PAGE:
Résumé : We investigate whether urban trees are main facilitators of establishment of alien forest insects. Based on scientific literature and a pan European database on alien invasive species we analysed where introduced forest insects were first detected in European countries. In total 508 first country-specific records were retrieved. We collected site location data, tree cover density and urban landscape suitable habitats (green areas with trees) in buffers (of 500 m radius) around detection points. Large majority of first records were found in urban or peri-urban areas (within 10km from city limits), varying from 81% for bark beetles and wood borers to 92 % for sap feeders and seed or fruit feeders. Only 7% of the cases were found in forests far from cities. Some reports were in rural areas and nurseries. Site types of first detection in cities were highly variable including, public parks, street trees, zoos and botanical gardens. More than 72% of the cases occurred in sites with less than 20% of tree cover proportion in term of surface. More than 50% of the cases in urban areas had less than 10% proportion of suitable habitat. We conclude that urban forest areas and urban trees are hotspots for the establishment of forest pests and that should be intensely surveyed.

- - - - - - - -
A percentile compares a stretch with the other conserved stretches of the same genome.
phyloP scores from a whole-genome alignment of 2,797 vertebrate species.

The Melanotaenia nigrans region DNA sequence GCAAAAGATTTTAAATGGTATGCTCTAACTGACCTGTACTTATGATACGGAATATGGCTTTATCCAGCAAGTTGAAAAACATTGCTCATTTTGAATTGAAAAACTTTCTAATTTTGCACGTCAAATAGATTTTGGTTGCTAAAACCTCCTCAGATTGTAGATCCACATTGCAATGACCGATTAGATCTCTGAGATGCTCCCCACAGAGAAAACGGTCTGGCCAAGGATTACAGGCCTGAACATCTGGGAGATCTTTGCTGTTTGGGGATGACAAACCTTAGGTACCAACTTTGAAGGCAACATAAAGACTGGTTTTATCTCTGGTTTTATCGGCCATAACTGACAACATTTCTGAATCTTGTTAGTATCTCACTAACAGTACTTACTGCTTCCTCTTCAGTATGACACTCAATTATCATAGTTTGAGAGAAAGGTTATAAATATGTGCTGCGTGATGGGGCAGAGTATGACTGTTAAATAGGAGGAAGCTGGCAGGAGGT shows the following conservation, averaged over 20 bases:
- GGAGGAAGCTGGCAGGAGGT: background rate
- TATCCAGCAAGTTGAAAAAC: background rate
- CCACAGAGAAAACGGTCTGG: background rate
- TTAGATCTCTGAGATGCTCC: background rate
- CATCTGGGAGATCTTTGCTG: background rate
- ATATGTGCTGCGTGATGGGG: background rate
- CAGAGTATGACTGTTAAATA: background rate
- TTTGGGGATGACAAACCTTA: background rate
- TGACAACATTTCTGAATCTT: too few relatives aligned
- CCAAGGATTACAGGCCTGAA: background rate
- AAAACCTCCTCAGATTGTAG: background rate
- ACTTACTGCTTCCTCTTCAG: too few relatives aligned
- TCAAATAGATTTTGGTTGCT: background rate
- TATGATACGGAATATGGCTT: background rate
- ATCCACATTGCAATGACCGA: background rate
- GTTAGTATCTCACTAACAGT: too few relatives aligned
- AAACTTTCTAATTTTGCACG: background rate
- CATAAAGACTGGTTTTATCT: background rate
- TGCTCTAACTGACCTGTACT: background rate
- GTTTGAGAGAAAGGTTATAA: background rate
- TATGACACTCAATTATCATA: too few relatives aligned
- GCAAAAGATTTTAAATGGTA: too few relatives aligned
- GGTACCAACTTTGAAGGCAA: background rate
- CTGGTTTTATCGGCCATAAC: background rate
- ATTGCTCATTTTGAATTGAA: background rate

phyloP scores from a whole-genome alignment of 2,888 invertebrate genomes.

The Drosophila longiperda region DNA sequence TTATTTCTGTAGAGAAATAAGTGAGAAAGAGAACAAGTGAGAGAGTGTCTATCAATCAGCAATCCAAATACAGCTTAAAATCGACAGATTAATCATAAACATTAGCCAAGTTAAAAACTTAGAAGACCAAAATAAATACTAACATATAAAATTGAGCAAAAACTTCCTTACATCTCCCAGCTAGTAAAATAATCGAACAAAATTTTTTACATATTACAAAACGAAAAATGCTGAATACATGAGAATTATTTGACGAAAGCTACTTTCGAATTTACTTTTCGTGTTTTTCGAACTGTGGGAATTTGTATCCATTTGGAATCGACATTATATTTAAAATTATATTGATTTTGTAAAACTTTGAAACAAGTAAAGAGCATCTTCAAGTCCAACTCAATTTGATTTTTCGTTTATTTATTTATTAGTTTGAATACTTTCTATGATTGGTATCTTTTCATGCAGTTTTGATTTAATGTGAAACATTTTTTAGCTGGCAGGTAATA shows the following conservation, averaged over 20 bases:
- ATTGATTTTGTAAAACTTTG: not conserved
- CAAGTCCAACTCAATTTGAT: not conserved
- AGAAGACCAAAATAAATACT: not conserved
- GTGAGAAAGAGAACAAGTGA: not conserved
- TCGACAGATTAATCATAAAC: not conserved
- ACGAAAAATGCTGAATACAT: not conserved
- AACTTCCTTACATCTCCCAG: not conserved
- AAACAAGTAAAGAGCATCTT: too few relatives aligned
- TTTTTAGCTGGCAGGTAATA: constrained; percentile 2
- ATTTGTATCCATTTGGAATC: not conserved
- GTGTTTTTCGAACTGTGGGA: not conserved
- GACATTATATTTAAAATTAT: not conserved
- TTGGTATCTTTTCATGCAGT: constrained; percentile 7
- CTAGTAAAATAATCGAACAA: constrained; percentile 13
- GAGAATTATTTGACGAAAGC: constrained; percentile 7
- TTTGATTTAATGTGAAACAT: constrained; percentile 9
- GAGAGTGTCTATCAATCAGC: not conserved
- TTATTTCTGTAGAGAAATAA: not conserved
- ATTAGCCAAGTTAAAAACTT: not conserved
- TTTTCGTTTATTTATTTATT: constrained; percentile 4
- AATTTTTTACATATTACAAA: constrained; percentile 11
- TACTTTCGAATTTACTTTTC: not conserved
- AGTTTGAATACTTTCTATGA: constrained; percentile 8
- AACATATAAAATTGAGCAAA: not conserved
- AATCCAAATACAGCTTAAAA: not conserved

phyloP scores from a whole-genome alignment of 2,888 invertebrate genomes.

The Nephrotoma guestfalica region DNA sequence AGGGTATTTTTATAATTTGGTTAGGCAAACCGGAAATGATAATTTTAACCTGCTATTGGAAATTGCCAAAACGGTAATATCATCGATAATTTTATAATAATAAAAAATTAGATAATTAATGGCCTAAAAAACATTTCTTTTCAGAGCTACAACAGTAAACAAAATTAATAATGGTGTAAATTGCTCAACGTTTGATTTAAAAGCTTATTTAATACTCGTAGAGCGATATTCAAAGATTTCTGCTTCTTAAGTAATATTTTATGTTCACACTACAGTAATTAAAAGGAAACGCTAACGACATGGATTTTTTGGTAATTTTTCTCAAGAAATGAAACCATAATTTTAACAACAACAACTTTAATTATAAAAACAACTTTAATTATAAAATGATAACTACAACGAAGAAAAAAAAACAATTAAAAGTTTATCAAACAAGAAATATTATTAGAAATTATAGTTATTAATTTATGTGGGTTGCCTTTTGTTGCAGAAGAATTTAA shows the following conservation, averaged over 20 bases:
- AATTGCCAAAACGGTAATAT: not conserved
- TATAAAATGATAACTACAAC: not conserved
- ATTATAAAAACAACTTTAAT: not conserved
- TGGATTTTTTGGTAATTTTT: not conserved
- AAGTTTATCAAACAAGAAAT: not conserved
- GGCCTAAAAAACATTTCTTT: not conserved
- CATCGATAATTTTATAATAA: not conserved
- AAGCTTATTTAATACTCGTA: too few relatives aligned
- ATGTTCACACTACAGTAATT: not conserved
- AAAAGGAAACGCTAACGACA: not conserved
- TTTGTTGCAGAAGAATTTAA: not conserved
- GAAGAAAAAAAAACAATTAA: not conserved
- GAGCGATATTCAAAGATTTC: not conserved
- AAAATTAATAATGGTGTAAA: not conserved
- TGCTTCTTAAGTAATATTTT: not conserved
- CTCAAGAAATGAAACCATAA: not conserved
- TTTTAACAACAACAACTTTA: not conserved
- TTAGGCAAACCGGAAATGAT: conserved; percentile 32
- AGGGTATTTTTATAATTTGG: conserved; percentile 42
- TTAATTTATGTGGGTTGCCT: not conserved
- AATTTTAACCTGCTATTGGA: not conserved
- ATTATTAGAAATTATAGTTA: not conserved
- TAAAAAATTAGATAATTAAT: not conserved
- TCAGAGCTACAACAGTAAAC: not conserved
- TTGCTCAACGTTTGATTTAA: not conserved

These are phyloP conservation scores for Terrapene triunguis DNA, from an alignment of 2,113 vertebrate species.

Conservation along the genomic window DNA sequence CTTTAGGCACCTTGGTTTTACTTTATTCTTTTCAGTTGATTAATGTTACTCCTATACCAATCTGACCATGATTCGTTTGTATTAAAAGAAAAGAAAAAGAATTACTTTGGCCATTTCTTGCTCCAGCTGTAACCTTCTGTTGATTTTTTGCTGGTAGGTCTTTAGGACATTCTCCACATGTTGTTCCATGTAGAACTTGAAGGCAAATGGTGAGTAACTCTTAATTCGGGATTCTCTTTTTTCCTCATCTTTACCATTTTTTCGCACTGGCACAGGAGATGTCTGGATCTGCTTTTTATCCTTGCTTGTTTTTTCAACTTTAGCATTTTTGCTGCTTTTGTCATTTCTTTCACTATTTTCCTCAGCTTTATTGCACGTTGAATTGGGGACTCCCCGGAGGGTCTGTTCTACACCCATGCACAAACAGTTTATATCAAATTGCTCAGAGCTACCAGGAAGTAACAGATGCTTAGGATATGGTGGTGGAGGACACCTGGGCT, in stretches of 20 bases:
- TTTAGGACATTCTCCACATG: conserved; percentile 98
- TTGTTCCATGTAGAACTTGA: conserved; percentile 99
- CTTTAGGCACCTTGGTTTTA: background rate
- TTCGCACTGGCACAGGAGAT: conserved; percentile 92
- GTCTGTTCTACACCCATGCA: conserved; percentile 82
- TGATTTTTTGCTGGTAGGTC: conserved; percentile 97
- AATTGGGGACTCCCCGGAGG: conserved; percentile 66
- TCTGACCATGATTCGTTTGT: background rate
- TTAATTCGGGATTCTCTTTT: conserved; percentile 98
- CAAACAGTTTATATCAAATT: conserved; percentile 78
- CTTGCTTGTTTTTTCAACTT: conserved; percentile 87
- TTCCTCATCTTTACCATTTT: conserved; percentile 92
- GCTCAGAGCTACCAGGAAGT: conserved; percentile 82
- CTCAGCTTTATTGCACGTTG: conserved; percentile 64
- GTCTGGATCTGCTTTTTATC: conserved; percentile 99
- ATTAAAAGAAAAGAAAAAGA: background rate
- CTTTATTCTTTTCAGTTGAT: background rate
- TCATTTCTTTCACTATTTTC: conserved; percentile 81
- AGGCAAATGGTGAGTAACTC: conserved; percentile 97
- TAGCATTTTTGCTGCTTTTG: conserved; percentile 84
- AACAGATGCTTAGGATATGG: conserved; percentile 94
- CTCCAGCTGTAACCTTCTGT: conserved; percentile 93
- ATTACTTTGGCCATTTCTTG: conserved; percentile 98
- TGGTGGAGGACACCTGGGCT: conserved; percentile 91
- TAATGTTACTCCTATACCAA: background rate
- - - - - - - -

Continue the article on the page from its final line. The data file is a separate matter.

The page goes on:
• Orazio C, Carnus J-M, Lesgourgues Y. European Institute of Planted Forests: 20 years of networking. Cestas, France: IEFC; 2018. Available at: Consulté sans date.

  • Jeffries B. Plantations for people, planet and prosperity - 10 years of the New Generation Plantations Platform 2007-2017. Lisbon: New Generation Plantations; 2017. Available at: Consulté sans date.